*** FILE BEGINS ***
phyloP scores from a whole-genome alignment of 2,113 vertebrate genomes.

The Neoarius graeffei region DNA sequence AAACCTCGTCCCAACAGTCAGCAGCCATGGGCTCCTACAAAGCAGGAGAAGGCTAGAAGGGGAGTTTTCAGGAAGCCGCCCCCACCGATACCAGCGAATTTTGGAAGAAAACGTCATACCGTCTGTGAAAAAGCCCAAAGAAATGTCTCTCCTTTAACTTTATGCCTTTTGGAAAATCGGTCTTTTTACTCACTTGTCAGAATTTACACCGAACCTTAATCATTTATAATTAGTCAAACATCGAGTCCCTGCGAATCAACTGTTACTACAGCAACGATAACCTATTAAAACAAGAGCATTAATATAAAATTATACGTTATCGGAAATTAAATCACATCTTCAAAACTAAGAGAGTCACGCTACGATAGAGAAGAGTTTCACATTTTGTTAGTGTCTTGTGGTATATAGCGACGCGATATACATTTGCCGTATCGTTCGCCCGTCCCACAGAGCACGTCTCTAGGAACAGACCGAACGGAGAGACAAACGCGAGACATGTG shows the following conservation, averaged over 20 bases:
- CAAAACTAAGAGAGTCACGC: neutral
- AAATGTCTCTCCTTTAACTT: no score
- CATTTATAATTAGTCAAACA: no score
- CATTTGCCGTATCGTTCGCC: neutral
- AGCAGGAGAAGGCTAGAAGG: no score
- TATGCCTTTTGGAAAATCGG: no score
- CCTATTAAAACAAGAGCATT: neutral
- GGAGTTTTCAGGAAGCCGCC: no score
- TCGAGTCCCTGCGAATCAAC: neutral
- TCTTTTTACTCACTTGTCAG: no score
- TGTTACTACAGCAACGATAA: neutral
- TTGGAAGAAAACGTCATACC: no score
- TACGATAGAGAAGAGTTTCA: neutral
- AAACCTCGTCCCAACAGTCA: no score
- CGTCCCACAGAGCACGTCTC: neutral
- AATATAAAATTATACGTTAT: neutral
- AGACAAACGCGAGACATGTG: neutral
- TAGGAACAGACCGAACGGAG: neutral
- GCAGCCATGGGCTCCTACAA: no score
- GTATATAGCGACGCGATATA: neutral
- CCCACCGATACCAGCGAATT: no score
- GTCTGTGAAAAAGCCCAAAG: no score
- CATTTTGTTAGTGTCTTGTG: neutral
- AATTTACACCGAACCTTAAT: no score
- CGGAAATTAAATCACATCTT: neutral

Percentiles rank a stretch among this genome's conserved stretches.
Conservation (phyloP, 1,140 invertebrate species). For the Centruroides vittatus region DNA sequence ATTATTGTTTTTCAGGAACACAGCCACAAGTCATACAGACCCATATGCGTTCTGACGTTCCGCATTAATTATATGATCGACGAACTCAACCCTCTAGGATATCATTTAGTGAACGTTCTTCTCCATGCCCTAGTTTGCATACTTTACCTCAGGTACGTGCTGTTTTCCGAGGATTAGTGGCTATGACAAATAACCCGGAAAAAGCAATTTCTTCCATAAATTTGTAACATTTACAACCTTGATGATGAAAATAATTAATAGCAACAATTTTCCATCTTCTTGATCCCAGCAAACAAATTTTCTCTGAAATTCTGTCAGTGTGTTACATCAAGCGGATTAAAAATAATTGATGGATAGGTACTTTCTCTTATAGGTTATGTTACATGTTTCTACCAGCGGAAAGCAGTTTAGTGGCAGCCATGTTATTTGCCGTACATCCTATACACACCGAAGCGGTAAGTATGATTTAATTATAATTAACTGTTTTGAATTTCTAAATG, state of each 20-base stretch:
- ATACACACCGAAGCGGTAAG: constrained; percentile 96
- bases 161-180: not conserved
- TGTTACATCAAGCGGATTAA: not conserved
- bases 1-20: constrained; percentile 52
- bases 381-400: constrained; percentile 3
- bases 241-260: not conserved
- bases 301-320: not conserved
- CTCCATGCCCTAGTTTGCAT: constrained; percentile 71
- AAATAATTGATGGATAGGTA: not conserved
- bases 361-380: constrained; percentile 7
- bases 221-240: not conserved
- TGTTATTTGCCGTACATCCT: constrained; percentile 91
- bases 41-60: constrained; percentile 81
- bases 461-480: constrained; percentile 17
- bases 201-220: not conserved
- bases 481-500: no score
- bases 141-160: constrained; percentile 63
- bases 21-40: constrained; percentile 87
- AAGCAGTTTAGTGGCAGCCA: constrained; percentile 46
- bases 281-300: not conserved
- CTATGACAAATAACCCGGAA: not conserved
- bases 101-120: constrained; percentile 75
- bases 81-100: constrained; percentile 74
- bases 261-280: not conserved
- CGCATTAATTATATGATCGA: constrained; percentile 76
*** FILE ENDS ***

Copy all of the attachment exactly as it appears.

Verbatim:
phyloP scores from a whole-genome alignment of 2,113 vertebrate genomes.

The Neoarius graeffei region DNA sequence AAACCTCGTCCCAACAGTCAGCAGCCATGGGCTCCTACAAAGCAGGAGAAGGCTAGAAGGGGAGTTTTCAGGAAGCCGCCCCCACCGATACCAGCGAATTTTGGAAGAAAACGTCATACCGTCTGTGAAAAAGCCCAAAGAAATGTCTCTCCTTTAACTTTATGCCTTTTGGAAAATCGGTCTTTTTACTCACTTGTCAGAATTTACACCGAACCTTAATCATTTATAATTAGTCAAACATCGAGTCCCTGCGAATCAACTGTTACTACAGCAACGATAACCTATTAAAACAAGAGCATTAATATAAAATTATACGTTATCGGAAATTAAATCACATCTTCAAAACTAAGAGAGTCACGCTACGATAGAGAAGAGTTTCACATTTTGTTAGTGTCTTGTGGTATATAGCGACGCGATATACATTTGCCGTATCGTTCGCCCGTCCCACAGAGCACGTCTCTAGGAACAGACCGAACGGAGAGACAAACGCGAGACATGTG shows the following conservation, averaged over 20 bases:
- CAAAACTAAGAGAGTCACGC: neutral
- AAATGTCTCTCCTTTAACTT: no score
- CATTTATAATTAGTCAAACA: no score
- CATTTGCCGTATCGTTCGCC: neutral
- AGCAGGAGAAGGCTAGAAGG: no score
- TATGCCTTTTGGAAAATCGG: no score
- CCTATTAAAACAAGAGCATT: neutral
- GGAGTTTTCAGGAAGCCGCC: no score
- TCGAGTCCCTGCGAATCAAC: neutral
- TCTTTTTACTCACTTGTCAG: no score
- TGTTACTACAGCAACGATAA: neutral
- TTGGAAGAAAACGTCATACC: no score
- TACGATAGAGAAGAGTTTCA: neutral
- AAACCTCGTCCCAACAGTCA: no score
- CGTCCCACAGAGCACGTCTC: neutral
- AATATAAAATTATACGTTAT: neutral
- AGACAAACGCGAGACATGTG: neutral
- TAGGAACAGACCGAACGGAG: neutral
- GCAGCCATGGGCTCCTACAA: no score
- GTATATAGCGACGCGATATA: neutral
- CCCACCGATACCAGCGAATT: no score
- GTCTGTGAAAAAGCCCAAAG: no score
- CATTTTGTTAGTGTCTTGTG: neutral
- AATTTACACCGAACCTTAAT: no score
- CGGAAATTAAATCACATCTT: neutral

Percentiles rank a stretch among this genome's conserved stretches.
Conservation (phyloP, 1,140 invertebrate species). For the Centruroides vittatus region DNA sequence ATTATTGTTTTTCAGGAACACAGCCACAAGTCATACAGACCCATATGCGTTCTGACGTTCCGCATTAATTATATGATCGACGAACTCAACCCTCTAGGATATCATTTAGTGAACGTTCTTCTCCATGCCCTAGTTTGCATACTTTACCTCAGGTACGTGCTGTTTTCCGAGGATTAGTGGCTATGACAAATAACCCGGAAAAAGCAATTTCTTCCATAAATTTGTAACATTTACAACCTTGATGATGAAAATAATTAATAGCAACAATTTTCCATCTTCTTGATCCCAGCAAACAAATTTTCTCTGAAATTCTGTCAGTGTGTTACATCAAGCGGATTAAAAATAATTGATGGATAGGTACTTTCTCTTATAGGTTATGTTACATGTTTCTACCAGCGGAAAGCAGTTTAGTGGCAGCCATGTTATTTGCCGTACATCCTATACACACCGAAGCGGTAAGTATGATTTAATTATAATTAACTGTTTTGAATTTCTAAATG, state of each 20-base stretch:
- ATACACACCGAAGCGGTAAG: constrained; percentile 96
- bases 161-180: not conserved
- TGTTACATCAAGCGGATTAA: not conserved
- bases 1-20: constrained; percentile 52
- bases 381-400: constrained; percentile 3
- bases 241-260: not conserved
- bases 301-320: not conserved
- CTCCATGCCCTAGTTTGCAT: constrained; percentile 71
- AAATAATTGATGGATAGGTA: not conserved
- bases 361-380: constrained; percentile 7
- bases 221-240: not conserved
- TGTTATTTGCCGTACATCCT: constrained; percentile 91
- bases 41-60: constrained; percentile 81
- bases 461-480: constrained; percentile 17
- bases 201-220: not conserved
- bases 481-500: no score
- bases 141-160: constrained; percentile 63
- bases 21-40: constrained; percentile 87
- AAGCAGTTTAGTGGCAGCCA: constrained; percentile 46
- bases 281-300: not conserved
- CTATGACAAATAACCCGGAA: not conserved
- bases 101-120: constrained; percentile 75
- bases 81-100: constrained; percentile 74
- bases 261-280: not conserved
- CGCATTAATTATATGATCGA: constrained; percentile 76